Friday, February 17, 2012

Vegetable Planting Guide - By Soil Temperature

Vegetable Planting Guide  
According To Ground Temperature

When planting vegetables according to soil temperature, you'll have a higher ratio in determining if that seed will survive through germination.
Planting seeds is like sending a baby turtle out into the seed. There are environmental elements that will either attack the seed through cold, heat, drought, moisture, etc. If you plant your seeds in the wrong temperature for that particular seed, you're bound to kill it, stunt it's growth or create a crazy looking vegetable.
Your chances of having most of your seeds grow is by determining if your seeds are cool, warm or hot season crops. For instance, a tomato likes warm - hot soil, as to where a turnip preferres a cold soil temperature.
It's very important for a backyard gardener to plant according to soil temperature which will increase their yields by getting an earlier start on germination.
Money is often waisted when a gardener plants seeds according to their wall calendar. Just because the calendar says that it's now Spring, it doesn't necessarily mean that you should be planting your Spring vegetable garden. If the ground is either too cold or too hot, it will completely kill the seeds germination.

You can always assist soil temperatures and fooling a seed to germinate for earlier planting by either placing black fabric on the soil to help it warm up or cool it down with a canopy of shade. Indoor container gardens are always a great way to assist germination. Either way, if the ground temperature isn't at the right degree, you just waisted time, effort and a whole lot of seeds.

Here's a basic soil temperature guide that I follow with much success. Successful seed germination is determined by soil temperature, growing time, moisture, soil type.

Cold Hardy Vegetables - Cool Soil Temperature


Semi Hardy Vegetables - Cool Soil Temperature


If you don't wait to plant these vegetables after the Cold-Hardy vegetables, you're taking a chance at your seeds or seedlings dying from frost bite.

*Remember you can always get a head start on germination by planting indoors in containers. That way your plants are 2 - 4 inches in heigth and have a good root system.

Tender Vegetables - Warm / Hot Temperature 

The air and ground temperatures are beginning to warm. Here's a list of early Spring vegetables that Burpee, Gurney's, Park Seed, Johnny Seed and Harris Seed Company have all agreed are ok to plant at a ground temperature of 60F and above.

*It's important to know that these vegetables require a warm daytime temperature, prefer warm summer days and are completely intolerant to frost. This means, if planted in too cold of soil they will die or be severely damaged.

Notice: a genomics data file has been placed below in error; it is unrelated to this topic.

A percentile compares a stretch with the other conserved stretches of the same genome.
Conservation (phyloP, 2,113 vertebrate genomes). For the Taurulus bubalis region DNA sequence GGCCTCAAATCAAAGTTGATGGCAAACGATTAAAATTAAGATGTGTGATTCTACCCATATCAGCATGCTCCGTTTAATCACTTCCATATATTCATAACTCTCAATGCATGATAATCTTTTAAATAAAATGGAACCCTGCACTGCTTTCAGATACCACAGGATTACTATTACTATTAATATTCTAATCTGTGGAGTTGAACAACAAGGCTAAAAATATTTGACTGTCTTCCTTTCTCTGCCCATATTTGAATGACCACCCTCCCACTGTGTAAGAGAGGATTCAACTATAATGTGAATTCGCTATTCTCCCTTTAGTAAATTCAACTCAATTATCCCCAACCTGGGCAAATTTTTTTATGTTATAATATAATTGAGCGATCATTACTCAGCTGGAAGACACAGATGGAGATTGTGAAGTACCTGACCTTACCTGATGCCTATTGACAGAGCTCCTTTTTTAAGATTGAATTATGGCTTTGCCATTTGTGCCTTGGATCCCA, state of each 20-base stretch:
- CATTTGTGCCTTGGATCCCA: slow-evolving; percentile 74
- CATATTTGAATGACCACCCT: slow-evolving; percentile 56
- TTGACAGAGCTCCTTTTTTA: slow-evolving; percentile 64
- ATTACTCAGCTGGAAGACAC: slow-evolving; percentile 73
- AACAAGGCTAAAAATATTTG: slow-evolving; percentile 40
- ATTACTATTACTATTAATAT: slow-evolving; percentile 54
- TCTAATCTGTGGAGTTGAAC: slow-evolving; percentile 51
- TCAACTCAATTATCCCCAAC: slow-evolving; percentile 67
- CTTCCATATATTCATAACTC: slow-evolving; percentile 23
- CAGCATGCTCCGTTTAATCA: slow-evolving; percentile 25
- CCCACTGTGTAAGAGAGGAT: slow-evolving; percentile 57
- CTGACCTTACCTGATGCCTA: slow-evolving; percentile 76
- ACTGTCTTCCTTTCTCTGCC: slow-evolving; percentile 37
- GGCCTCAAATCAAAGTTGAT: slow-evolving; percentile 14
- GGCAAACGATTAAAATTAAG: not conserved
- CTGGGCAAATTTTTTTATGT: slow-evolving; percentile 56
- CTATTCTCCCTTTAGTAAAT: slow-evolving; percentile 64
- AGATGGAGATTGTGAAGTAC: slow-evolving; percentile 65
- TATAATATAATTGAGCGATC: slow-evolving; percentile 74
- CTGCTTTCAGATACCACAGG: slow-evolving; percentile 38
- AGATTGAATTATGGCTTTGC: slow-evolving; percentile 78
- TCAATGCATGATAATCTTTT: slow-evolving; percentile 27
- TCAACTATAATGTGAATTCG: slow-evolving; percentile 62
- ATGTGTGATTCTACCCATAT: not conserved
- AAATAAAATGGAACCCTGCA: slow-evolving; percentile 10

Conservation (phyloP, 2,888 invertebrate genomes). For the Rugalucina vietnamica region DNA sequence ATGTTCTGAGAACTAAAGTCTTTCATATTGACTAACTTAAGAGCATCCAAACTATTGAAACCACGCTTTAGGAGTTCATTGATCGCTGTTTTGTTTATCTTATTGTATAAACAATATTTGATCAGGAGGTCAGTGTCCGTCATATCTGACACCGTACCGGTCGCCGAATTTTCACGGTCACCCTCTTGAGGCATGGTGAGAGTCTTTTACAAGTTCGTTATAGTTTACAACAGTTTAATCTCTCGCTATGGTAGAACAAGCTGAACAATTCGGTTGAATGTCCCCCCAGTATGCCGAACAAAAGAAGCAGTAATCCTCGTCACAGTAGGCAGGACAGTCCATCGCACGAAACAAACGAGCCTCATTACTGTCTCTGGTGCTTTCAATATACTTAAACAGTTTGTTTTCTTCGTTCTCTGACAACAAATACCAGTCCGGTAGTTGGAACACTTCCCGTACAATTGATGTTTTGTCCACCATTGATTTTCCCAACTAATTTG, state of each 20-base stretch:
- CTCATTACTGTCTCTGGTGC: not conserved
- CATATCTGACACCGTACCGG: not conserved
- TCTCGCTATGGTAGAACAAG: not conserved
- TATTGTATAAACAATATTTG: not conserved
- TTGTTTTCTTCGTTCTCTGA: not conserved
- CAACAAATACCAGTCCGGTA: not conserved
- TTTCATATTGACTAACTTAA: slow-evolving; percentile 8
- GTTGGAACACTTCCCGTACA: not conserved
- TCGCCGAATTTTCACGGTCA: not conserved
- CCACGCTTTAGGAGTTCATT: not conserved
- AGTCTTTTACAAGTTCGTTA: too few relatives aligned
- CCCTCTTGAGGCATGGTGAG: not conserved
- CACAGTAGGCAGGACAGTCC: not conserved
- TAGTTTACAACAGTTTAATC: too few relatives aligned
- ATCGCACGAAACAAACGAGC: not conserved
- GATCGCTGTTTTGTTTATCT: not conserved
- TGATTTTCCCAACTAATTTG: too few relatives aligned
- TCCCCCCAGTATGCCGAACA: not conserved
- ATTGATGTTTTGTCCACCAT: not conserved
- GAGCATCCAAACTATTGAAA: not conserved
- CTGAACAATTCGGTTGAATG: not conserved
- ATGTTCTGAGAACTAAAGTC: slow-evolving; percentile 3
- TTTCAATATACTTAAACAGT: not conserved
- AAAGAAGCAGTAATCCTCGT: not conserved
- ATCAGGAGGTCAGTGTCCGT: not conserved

Plant these tender vegetables after frost-free dates. These dates can be easily found Farmers Almanac, Victory Seed, (Alaska, Idaho, Oregon, Washington) Humes Seeds, (California) Victory Seeds, Burpee Seeds.

Extremely Tender Vegetables

Here's a list of common vegetables that comletely thrive during the hot summer days. Most varieties are intolerant of frost and cool spring winds. So, if you reside in zones that get late frost up until April - May, start your plants indoors and plant by Mid May.

An aqua dome, newspaper, wall of water (plant protector), tarp, cardboard box, light blanket will help protect these vegetable while they get their start in the spring.

Plant these very tender vegetables 1-2 weeks after the tender vegetables listed above.

Late Crops for Fall Harvest -  Warm / Cool

In most areas of U.S., you can get a second crop of: Beans, Beets, Broccoli, Cabbage, Cauliflower, Lettuce, Onion, Peas, Spinach. Plant the last crops in Mid July through August to ensure a bumper crops.

I reside in southern California where we have long growing seasons and most vegetables grow all year round. The only vegetable that I have a hard time growing is lettuce varieties. They don't like heat and will either bolt quickly or turn bitter to taste.

If planting lettuce varieties in the southwest were it is often hot and arid during summer, I would recommend a canopy of shade and moniter water levels. They enjoy a consistant moisture level. If your plants are too moist, they'll surely rot. If you don't have consistant moisture, they'll bolt, flower and then go to seed. Shade is your friend when it comes to lettuce in the southwest.

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Thank you very much for your comments and questions.I will be sure to reply as soon as I can. With Regards ~Emma